The narrative flabbiness of too many streamed dramas and thrillers is a function of overly extended durations of 50 – 60 minutes per episode. Add that to too many episodes per season and you have an audience wanting to be engaged but too often left floundering and frustrated.
In contrast, streamed TV comedy has a great advantage in that its usual roughly half-an-hour format enforces a welcome sense of storytelling discipline. While comedy’s sense of economy means any good series can seem like it’s come and gone in a couple of blinks (unless you discover it late in the day and have several seasons to work through), it’s always better, as the old showbiz saying goes, to leave the viewer wanting more.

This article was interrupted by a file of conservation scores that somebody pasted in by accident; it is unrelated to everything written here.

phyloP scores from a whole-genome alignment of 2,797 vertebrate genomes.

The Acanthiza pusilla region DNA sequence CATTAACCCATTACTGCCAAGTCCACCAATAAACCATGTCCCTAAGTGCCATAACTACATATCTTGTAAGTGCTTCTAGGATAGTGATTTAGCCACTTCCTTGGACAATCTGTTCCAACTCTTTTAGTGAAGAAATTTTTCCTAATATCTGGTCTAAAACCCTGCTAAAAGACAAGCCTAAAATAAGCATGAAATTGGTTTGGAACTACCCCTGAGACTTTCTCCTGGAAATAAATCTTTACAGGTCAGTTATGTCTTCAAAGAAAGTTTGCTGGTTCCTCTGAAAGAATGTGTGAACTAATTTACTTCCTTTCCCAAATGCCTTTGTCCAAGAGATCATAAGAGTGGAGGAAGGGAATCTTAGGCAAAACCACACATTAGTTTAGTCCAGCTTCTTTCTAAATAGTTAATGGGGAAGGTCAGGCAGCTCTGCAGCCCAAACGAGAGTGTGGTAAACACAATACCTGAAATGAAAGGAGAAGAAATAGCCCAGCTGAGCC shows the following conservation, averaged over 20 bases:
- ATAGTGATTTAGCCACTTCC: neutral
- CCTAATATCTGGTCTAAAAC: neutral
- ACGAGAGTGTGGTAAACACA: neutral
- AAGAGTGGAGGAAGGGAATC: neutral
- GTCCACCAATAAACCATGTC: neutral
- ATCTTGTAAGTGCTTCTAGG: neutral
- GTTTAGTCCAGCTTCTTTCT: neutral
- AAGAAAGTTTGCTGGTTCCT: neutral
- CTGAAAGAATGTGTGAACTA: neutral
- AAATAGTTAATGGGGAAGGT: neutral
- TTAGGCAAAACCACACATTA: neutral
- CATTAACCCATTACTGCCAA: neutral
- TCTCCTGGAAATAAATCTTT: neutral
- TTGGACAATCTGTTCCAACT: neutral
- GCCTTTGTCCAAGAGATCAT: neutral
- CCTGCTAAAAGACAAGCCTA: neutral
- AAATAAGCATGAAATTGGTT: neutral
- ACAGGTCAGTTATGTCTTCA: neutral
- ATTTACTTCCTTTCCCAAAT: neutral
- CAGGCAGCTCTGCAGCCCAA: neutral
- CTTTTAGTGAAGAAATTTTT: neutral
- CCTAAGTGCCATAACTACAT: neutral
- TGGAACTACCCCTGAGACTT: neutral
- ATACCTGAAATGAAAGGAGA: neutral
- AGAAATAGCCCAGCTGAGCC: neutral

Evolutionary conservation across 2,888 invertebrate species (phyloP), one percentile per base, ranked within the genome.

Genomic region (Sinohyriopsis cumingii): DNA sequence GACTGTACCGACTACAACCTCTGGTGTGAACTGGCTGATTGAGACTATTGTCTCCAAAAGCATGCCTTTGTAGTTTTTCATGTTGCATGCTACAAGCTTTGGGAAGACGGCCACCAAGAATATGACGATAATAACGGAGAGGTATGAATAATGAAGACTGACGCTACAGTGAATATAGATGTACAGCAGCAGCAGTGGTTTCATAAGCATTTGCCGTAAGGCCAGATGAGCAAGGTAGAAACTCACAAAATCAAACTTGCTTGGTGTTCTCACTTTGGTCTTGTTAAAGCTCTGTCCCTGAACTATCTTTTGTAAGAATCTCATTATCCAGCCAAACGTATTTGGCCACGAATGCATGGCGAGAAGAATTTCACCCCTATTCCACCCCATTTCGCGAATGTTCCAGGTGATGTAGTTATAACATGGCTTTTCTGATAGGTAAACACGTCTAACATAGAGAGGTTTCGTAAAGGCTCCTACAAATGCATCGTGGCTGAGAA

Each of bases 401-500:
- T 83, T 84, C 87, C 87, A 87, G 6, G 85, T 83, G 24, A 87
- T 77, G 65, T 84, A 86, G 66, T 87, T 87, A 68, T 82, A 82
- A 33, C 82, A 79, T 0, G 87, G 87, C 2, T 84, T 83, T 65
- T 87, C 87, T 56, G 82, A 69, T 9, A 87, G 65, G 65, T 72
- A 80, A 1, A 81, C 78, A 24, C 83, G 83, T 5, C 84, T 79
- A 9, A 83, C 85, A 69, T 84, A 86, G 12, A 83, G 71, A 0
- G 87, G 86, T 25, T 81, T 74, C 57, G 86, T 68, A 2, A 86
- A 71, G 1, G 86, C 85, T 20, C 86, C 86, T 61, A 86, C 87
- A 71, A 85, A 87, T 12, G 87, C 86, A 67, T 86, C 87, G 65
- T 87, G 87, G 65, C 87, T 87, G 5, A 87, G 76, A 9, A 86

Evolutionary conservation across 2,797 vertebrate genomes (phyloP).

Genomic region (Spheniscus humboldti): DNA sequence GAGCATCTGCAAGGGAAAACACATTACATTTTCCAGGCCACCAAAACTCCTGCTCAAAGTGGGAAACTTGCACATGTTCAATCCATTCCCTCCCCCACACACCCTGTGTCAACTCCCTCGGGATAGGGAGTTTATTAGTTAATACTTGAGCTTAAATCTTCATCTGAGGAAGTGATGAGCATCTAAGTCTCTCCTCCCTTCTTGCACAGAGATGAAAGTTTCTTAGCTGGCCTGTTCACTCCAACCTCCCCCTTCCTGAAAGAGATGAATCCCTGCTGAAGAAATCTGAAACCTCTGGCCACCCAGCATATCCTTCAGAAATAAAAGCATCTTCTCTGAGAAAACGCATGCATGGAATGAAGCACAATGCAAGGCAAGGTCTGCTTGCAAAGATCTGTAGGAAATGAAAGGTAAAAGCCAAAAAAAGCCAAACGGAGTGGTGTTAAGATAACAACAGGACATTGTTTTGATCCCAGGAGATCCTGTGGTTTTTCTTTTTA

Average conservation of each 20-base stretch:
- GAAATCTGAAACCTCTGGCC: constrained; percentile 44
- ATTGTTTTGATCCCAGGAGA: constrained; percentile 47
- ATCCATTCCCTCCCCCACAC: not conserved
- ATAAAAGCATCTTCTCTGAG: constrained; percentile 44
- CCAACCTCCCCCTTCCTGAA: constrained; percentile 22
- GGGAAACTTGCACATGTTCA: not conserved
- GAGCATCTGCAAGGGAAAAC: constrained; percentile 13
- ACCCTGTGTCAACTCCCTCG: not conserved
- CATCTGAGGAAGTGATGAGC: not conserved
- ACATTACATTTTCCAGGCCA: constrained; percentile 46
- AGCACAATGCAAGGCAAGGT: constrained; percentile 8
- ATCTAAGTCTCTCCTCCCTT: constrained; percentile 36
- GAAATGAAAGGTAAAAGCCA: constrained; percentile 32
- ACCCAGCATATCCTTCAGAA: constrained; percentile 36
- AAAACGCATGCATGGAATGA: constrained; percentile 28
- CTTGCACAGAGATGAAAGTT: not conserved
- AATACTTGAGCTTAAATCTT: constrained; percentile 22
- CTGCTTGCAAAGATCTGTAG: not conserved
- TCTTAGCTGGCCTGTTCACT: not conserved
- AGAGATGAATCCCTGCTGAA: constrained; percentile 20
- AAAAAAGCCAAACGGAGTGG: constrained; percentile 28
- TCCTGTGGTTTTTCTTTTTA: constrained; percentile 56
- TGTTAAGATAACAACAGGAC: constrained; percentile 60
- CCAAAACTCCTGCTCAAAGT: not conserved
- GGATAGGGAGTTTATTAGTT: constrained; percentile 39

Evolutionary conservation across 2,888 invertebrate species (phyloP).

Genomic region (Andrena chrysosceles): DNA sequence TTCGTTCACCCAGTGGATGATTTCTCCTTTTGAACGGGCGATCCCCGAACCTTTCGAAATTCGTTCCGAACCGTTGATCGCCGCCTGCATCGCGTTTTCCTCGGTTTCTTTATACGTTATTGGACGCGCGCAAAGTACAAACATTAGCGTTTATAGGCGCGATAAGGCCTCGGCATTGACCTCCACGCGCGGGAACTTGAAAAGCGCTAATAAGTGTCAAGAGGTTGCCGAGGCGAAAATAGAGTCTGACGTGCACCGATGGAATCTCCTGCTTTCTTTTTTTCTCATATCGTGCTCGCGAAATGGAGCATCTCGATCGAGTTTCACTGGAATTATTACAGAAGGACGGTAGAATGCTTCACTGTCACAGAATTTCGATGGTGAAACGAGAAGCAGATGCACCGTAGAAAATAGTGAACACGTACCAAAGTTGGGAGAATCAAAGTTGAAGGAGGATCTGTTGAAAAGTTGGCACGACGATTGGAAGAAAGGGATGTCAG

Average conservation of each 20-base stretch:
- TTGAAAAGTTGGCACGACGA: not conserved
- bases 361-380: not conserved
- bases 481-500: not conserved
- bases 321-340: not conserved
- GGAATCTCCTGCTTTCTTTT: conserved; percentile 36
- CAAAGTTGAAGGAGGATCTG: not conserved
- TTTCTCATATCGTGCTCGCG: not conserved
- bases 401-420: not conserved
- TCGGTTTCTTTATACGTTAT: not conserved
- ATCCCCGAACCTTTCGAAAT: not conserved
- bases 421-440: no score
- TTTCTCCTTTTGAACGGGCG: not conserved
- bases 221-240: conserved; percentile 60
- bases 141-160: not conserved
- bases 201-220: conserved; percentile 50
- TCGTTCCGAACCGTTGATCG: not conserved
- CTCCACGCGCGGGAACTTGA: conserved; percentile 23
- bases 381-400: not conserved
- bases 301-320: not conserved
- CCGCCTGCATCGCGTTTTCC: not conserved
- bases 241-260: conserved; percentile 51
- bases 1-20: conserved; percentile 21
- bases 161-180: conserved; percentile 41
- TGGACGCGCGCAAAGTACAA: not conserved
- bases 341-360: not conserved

The Kominsky Method. Photo © Michael Yarish/Netflix
That principle is exemplified by The Kominsky Method, starring Michael Douglas as the eponymous Sandy Kominisky, aging owner and head teacher of an LA acting school, and his best friend and former agent, Norman (Alan Arkin). The first two seasons lasted eight episodes each and the third season, fresh to Netflix, is cut back...